Monday, March 03, 2008

Studying Jesus with N.T. Wright

"I have argued that the historical quest for Jesus is necessary for the health of the church. I grieve that in the church both in England and in America there seem to be so few - among a church that is otherwise so well-educated in so many spheres, with more educational resources and helps than ever before - who are prepared to give the time and attention to these questions that they deserve. I long for the day when seminarians will again take delight in the detailed and fascinated study of the first century. If that century was not the moment when history reached its greatest climax, the church is simply wasting its time.

"This is not a task simply for a few backroom specialists. If church leaders themselves spent more time studying and teaching Jesus and the Gospels, a good many other things we worry about in day-to-day church life would be seen in their proper light. It has far too often been assumed that church leaders stand above the nitty-gritty of biblical and theological study; they have done all that, we implicitly suppose, before they come to office, and now they simply have to work out the 'implications'. They then find themselves spending countless hours at their desks running the church as a business, raising money or working at dozens of other tasks, rather than poring over their foundation documents and enquiring ever more closely about the Jesus whom they are supposed to be following and teaching others to follow.

"I believe, to the contrary, that each generation has to wrestle afresh with the question of Jesus, not least its biblical roots if it is to be truly the church at all - not that we should engage in abstract dogmatics to the detriment of our engagement with the world, but that we should discover more and more of who Jesus was and is, precisely in order to be equipped to engage with the world that he came to save. And this is a task for the whole church, especially those appointed to leadership and teaching roles within it."
- N.T. Wright, The Challenge of Jesus:
Rediscovering Who Jesus Was and Is (1999)

While recuperating, I've read some things and watched some movies. I enjoyed my annual viewing of the William Wyler / Charlton Heston classic Ben Hur (1959) and I've almost finished N.T. Wright's book The Challenge of Jesus (1999).

Together, these works have challenged me. Ben Hur is, for me, one of the best "Jesus movies", because we magnificently see how Jesus' work...his mercy, his hands, his Cross...intersects and transforms the life of a man in need of redemption.

In his book, Bishop Wright argues that we need to focus more on Jesus...not just in a prayerful, devotional way (though that's crucially important)...but as a subject for serious, ongoing study by church leaders worldwide. We ought to be studying more about Jesus and his times than we do; we ought to spend more time studying Jesus and trying to better understand who he was and is and what his mission is truly all about.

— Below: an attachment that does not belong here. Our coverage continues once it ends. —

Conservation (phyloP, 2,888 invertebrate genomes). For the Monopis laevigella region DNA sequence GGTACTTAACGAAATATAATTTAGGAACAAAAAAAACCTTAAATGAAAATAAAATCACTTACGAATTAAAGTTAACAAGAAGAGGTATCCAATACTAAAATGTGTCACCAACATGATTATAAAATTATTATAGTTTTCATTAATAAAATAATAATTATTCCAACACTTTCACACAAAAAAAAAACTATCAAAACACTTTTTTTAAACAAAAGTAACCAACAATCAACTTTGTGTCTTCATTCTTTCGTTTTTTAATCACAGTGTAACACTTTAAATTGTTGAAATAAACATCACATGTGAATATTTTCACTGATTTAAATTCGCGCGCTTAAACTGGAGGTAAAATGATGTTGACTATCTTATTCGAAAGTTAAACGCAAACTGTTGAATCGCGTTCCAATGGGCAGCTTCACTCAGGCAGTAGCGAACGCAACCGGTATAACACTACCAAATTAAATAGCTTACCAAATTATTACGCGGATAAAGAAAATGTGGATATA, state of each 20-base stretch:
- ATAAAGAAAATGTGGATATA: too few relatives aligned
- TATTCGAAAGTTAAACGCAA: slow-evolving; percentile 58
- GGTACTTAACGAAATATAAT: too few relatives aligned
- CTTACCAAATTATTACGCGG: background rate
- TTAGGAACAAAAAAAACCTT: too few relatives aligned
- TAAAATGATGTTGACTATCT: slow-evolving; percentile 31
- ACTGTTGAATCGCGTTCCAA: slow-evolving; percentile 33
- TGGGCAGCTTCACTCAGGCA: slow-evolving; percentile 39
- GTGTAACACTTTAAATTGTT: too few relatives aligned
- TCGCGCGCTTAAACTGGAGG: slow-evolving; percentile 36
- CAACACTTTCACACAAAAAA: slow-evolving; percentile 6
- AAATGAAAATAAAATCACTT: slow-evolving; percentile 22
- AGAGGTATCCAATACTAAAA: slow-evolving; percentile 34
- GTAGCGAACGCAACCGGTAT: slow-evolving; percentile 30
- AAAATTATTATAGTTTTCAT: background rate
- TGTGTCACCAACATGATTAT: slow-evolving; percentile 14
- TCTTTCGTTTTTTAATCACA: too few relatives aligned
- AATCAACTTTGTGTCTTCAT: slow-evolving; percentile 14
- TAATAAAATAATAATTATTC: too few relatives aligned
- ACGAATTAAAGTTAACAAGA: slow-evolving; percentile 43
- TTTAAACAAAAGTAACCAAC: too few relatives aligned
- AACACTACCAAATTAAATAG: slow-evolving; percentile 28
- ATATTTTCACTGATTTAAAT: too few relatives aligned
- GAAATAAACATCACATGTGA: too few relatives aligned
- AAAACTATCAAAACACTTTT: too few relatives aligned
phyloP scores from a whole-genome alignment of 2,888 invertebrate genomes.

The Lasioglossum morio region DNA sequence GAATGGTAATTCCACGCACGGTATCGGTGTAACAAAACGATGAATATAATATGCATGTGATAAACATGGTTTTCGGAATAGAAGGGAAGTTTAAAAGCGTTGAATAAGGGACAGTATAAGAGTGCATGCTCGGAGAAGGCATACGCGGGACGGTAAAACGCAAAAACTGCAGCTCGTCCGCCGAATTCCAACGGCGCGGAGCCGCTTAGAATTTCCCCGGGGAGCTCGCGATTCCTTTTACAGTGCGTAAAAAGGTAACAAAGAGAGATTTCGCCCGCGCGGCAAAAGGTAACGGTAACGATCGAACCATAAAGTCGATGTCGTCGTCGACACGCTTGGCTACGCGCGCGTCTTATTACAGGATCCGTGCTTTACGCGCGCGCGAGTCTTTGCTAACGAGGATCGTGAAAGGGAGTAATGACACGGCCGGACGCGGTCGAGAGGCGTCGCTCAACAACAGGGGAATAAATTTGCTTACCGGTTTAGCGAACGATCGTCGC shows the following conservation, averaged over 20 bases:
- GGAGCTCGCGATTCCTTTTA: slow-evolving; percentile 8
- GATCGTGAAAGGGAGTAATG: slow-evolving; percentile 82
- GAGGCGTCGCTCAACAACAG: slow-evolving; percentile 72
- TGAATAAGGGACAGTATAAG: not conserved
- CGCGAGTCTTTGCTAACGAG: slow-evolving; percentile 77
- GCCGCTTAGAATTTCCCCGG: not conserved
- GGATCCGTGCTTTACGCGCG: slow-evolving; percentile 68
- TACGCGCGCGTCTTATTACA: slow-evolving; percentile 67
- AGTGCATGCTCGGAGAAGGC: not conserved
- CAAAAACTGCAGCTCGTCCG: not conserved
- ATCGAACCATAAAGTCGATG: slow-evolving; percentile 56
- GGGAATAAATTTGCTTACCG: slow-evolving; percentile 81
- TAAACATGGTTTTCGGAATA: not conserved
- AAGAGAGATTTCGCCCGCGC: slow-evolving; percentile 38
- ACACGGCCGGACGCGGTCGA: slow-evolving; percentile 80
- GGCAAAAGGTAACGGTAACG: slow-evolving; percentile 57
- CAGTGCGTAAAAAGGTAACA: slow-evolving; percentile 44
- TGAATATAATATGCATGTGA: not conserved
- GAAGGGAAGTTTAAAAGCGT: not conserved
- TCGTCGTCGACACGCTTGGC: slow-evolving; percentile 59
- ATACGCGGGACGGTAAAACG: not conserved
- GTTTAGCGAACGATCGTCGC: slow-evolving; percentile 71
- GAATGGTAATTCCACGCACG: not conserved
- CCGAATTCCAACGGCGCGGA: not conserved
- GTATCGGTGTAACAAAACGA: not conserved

Most church leaders I know would agree with that; certainly, all evangelicals would agree with that, definitionally.

Then why do so many of us (myself included) read book after book about emerging trends, leadership development, worship practice, dogmatic theology, or "how to build your business into something really neat"?

Don't get me wrong: none of that is bad. And we need to read that stuff as well. But how often do we read about Jesus and the first century? How often do we blog about these things? And yet, Bishop Wright is correct: that was "when history reached its greatest climax".

Maybe, if we are to really "believe again", we should delve more deeply into Jesus, into finding out who he was and is. I'm not talking about antiquated pursuits like the so-called "Jesus Seminar", which are fascinating but ultimately fruitless. There is excellent Jesus research out there today, and I, for one, have been lax in my attention to it. I think we've gotten lax, actually, as a Conference - remember when we engaged in Bible study at Conference each year? Whatever happened to that?

At any rate, I'm hoping to read more of this stuff in 2008 and see where the Spirit takes me. I want to find out more and more about Jesus and the world in which he walked. If anyone wants to join me on this "quest", feel free. And if you'd like to suggest any particular books which challenged you in this area, I'd love to hear about them. Maybe a "Jesus Book Club"...


Eric Park said...

"The Quest for Jesus!!"

I'm in!

Do we get to hold up multicolored cards?

And will there be t-shirts?

Your post hits me at an interesting time. I just recently flipped through a chapter or two of a book that meant a great deal to me during my seminary years: "Who Was Jesus?" written by Hendrikus Boers back in 1989. It was one of four books that were absolutely crucial in the formation of my personal understanding of Jesus and his time. The other three were "Jesus of Nazareth" by Guenther Bornkamm; "Jesus and Judaism" by E.P. Sanders; and "From the Maccabees to the Mishnah" by Shaye Cohen.

Were any of these a part of your seminary "diet?"

Greg Cox said...

We are reading, "the Jesus I Never Knew" by Philip Yancey in our Sunday School Class. About 13 years old, but a good read.

Keith H. McIlwain said...

Greg - I liked that book, too. Good study.

Eric - I've read Bornkamm and Sanders but don't know Cohen or Boers; I'll add them to my list.